Process vs. Thread 

To understand concurrency and multi threading, one must first understand differences between a process and a thread.

process runs independently and isolated of other processes. It cannot directly access shared data in other processes. The resources of the process, e.g. memory and CPU time, are allocated to it through  the operating system.

thread is a so called lightweight process. It has its own call stack (order in which various methods are called), but can access shared data of other threads in the same process. Every thread has its own memory cache. Many threads run within a single process. This reduces consumption of resources.  If a thread reads shared data it stores this data in its own memory cache.

By definition, multitasking is when multiple processes sharing  common processing resources such as a CPU time. Multi-threading extends the idea of multitasking into applications where you can subdivide specific operations within a single application into individual threads. Each of the threads  run in parallel. Multi-threading enables you to write in a way where multiple activities can proceed concurrently in the same program.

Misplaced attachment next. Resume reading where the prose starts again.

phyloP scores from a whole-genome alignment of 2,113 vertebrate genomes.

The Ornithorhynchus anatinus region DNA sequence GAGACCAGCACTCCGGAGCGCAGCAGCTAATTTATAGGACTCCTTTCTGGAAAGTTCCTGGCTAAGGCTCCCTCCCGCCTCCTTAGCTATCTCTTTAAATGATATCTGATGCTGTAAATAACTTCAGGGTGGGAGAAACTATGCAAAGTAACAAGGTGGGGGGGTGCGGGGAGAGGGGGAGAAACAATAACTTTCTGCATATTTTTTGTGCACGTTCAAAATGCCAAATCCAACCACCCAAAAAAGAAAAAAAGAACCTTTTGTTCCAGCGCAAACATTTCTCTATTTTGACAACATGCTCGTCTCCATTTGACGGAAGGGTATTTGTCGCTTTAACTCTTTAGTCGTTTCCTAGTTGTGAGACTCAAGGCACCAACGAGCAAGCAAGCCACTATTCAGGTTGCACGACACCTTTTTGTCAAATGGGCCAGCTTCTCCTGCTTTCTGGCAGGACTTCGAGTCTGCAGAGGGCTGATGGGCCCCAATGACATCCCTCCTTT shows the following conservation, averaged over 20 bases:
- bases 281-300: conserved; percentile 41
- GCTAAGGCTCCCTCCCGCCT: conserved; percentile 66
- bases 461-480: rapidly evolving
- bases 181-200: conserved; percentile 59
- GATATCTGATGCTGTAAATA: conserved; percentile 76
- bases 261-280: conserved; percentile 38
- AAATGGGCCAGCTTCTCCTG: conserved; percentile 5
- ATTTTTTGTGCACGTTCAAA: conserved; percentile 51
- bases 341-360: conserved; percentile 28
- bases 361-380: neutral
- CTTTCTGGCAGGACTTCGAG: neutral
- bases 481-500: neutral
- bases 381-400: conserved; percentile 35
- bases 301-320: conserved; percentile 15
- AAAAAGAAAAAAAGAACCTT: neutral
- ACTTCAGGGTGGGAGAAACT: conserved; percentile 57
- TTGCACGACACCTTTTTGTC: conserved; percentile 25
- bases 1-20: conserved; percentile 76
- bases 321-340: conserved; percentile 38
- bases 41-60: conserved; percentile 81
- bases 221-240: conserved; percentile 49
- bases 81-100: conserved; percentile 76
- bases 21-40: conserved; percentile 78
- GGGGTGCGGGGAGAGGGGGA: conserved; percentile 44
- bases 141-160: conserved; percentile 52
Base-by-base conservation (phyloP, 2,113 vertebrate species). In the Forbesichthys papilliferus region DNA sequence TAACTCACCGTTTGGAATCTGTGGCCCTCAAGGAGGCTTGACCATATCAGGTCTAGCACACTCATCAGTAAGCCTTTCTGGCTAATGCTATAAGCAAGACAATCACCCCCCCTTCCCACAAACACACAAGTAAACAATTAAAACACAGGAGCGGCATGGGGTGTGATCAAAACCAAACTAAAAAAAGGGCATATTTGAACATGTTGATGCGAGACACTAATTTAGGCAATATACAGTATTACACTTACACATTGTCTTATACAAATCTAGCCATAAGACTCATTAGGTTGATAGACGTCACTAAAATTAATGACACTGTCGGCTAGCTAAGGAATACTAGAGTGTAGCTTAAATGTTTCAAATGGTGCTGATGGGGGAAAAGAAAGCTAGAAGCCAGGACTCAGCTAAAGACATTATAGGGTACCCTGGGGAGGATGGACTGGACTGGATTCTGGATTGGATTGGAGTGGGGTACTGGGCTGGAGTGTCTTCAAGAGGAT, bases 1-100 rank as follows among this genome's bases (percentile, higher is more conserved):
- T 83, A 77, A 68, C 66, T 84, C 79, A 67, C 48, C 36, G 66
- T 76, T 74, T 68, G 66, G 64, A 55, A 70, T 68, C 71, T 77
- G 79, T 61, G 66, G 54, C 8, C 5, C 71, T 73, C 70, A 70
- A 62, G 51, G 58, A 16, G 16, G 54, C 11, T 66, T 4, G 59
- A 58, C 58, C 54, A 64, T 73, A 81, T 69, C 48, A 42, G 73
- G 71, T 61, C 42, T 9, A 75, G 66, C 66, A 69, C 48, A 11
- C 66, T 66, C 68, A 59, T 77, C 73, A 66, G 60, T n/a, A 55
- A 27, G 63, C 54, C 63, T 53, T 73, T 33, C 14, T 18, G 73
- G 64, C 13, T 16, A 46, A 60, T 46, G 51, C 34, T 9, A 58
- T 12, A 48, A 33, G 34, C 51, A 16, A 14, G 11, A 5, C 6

The idea of a thread is that of a lightweight unit of execution—smaller than a process, but still capable of executing arbitrary Java code. The usual way that this is implemented is for each thread to be a fully fledged unit of execution to the operating system but to belong to a process, with the address space of the process being shared between all threads comprising that process. This means that each thread can be scheduled independently and has its own stack and program counter but shares memory and objects with other threads in the same process.